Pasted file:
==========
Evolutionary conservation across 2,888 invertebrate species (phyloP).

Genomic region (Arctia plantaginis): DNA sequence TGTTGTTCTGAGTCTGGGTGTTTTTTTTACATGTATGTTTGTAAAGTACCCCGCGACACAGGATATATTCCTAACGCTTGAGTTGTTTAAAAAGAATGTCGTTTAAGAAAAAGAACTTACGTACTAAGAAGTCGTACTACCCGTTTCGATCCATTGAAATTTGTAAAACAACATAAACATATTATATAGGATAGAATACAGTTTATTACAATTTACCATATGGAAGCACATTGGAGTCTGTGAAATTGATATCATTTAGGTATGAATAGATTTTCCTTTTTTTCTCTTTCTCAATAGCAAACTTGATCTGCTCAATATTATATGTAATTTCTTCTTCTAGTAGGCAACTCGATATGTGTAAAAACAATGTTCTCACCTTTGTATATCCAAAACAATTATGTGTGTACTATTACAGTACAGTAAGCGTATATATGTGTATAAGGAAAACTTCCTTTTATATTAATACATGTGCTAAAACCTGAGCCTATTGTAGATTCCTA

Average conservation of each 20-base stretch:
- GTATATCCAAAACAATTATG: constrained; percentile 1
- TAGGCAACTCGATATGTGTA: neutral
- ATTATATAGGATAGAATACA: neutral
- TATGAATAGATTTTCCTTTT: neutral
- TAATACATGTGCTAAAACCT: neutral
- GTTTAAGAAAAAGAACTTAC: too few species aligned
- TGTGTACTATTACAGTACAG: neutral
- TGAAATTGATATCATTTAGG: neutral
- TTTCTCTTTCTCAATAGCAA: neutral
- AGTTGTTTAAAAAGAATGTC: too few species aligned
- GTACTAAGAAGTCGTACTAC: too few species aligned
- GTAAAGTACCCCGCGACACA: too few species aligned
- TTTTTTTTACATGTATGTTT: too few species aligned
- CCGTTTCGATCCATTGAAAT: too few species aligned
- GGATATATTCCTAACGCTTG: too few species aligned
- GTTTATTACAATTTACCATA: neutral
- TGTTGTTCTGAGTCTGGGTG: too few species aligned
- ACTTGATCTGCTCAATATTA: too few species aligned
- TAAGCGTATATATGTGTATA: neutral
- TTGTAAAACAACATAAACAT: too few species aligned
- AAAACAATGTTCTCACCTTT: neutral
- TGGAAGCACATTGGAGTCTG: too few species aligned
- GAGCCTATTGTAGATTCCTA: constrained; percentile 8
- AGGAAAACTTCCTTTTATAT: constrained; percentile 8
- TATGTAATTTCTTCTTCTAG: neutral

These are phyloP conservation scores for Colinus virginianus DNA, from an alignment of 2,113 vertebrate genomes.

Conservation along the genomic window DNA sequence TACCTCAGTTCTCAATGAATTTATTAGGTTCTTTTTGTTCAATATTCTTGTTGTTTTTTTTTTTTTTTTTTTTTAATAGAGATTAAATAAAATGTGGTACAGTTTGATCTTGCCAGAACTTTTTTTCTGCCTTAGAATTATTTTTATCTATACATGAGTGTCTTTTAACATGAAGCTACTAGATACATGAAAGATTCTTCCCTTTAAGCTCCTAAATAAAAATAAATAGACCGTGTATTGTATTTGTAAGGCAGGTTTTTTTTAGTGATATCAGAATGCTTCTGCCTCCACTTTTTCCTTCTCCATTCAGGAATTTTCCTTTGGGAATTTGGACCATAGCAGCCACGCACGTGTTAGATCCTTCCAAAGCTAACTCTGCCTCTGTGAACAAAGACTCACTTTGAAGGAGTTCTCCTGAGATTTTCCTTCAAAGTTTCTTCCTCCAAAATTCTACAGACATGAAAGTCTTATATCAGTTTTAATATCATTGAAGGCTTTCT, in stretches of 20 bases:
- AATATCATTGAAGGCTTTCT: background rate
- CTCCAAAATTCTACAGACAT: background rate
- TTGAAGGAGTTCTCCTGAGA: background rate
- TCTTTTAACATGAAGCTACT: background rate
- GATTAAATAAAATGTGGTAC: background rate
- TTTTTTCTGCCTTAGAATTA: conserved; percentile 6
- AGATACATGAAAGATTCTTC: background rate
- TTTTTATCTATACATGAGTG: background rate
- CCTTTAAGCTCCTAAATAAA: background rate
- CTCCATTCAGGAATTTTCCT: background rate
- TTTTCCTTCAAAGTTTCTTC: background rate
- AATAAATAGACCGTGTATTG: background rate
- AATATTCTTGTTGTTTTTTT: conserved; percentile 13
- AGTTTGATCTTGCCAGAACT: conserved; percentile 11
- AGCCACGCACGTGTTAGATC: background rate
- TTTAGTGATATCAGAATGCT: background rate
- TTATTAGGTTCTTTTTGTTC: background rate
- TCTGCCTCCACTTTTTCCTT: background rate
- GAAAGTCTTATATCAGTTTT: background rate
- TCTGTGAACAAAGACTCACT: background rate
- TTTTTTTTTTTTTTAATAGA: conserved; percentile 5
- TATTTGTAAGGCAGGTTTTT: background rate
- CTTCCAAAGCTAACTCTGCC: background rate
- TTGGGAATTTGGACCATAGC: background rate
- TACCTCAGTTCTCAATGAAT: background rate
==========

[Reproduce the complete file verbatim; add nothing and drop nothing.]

Evolutionary conservation across 2,888 invertebrate species (phyloP).

Genomic region (Arctia plantaginis): DNA sequence TGTTGTTCTGAGTCTGGGTGTTTTTTTTACATGTATGTTTGTAAAGTACCCCGCGACACAGGATATATTCCTAACGCTTGAGTTGTTTAAAAAGAATGTCGTTTAAGAAAAAGAACTTACGTACTAAGAAGTCGTACTACCCGTTTCGATCCATTGAAATTTGTAAAACAACATAAACATATTATATAGGATAGAATACAGTTTATTACAATTTACCATATGGAAGCACATTGGAGTCTGTGAAATTGATATCATTTAGGTATGAATAGATTTTCCTTTTTTTCTCTTTCTCAATAGCAAACTTGATCTGCTCAATATTATATGTAATTTCTTCTTCTAGTAGGCAACTCGATATGTGTAAAAACAATGTTCTCACCTTTGTATATCCAAAACAATTATGTGTGTACTATTACAGTACAGTAAGCGTATATATGTGTATAAGGAAAACTTCCTTTTATATTAATACATGTGCTAAAACCTGAGCCTATTGTAGATTCCTA

Average conservation of each 20-base stretch:
- GTATATCCAAAACAATTATG: constrained; percentile 1
- TAGGCAACTCGATATGTGTA: neutral
- ATTATATAGGATAGAATACA: neutral
- TATGAATAGATTTTCCTTTT: neutral
- TAATACATGTGCTAAAACCT: neutral
- GTTTAAGAAAAAGAACTTAC: too few species aligned
- TGTGTACTATTACAGTACAG: neutral
- TGAAATTGATATCATTTAGG: neutral
- TTTCTCTTTCTCAATAGCAA: neutral
- AGTTGTTTAAAAAGAATGTC: too few species aligned
- GTACTAAGAAGTCGTACTAC: too few species aligned
- GTAAAGTACCCCGCGACACA: too few species aligned
- TTTTTTTTACATGTATGTTT: too few species aligned
- CCGTTTCGATCCATTGAAAT: too few species aligned
- GGATATATTCCTAACGCTTG: too few species aligned
- GTTTATTACAATTTACCATA: neutral
- TGTTGTTCTGAGTCTGGGTG: too few species aligned
- ACTTGATCTGCTCAATATTA: too few species aligned
- TAAGCGTATATATGTGTATA: neutral
- TTGTAAAACAACATAAACAT: too few species aligned
- AAAACAATGTTCTCACCTTT: neutral
- TGGAAGCACATTGGAGTCTG: too few species aligned
- GAGCCTATTGTAGATTCCTA: constrained; percentile 8
- AGGAAAACTTCCTTTTATAT: constrained; percentile 8
- TATGTAATTTCTTCTTCTAG: neutral

These are phyloP conservation scores for Colinus virginianus DNA, from an alignment of 2,113 vertebrate genomes.

Conservation along the genomic window DNA sequence TACCTCAGTTCTCAATGAATTTATTAGGTTCTTTTTGTTCAATATTCTTGTTGTTTTTTTTTTTTTTTTTTTTTAATAGAGATTAAATAAAATGTGGTACAGTTTGATCTTGCCAGAACTTTTTTTCTGCCTTAGAATTATTTTTATCTATACATGAGTGTCTTTTAACATGAAGCTACTAGATACATGAAAGATTCTTCCCTTTAAGCTCCTAAATAAAAATAAATAGACCGTGTATTGTATTTGTAAGGCAGGTTTTTTTTAGTGATATCAGAATGCTTCTGCCTCCACTTTTTCCTTCTCCATTCAGGAATTTTCCTTTGGGAATTTGGACCATAGCAGCCACGCACGTGTTAGATCCTTCCAAAGCTAACTCTGCCTCTGTGAACAAAGACTCACTTTGAAGGAGTTCTCCTGAGATTTTCCTTCAAAGTTTCTTCCTCCAAAATTCTACAGACATGAAAGTCTTATATCAGTTTTAATATCATTGAAGGCTTTCT, in stretches of 20 bases:
- AATATCATTGAAGGCTTTCT: background rate
- CTCCAAAATTCTACAGACAT: background rate
- TTGAAGGAGTTCTCCTGAGA: background rate
- TCTTTTAACATGAAGCTACT: background rate
- GATTAAATAAAATGTGGTAC: background rate
- TTTTTTCTGCCTTAGAATTA: conserved; percentile 6
- AGATACATGAAAGATTCTTC: background rate
- TTTTTATCTATACATGAGTG: background rate
- CCTTTAAGCTCCTAAATAAA: background rate
- CTCCATTCAGGAATTTTCCT: background rate
- TTTTCCTTCAAAGTTTCTTC: background rate
- AATAAATAGACCGTGTATTG: background rate
- AATATTCTTGTTGTTTTTTT: conserved; percentile 13
- AGTTTGATCTTGCCAGAACT: conserved; percentile 11
- AGCCACGCACGTGTTAGATC: background rate
- TTTAGTGATATCAGAATGCT: background rate
- TTATTAGGTTCTTTTTGTTC: background rate
- TCTGCCTCCACTTTTTCCTT: background rate
- GAAAGTCTTATATCAGTTTT: background rate
- TCTGTGAACAAAGACTCACT: background rate
- TTTTTTTTTTTTTTAATAGA: conserved; percentile 5
- TATTTGTAAGGCAGGTTTTT: background rate
- CTTCCAAAGCTAACTCTGCC: background rate
- TTGGGAATTTGGACCATAGC: background rate
- TACCTCAGTTCTCAATGAAT: background rate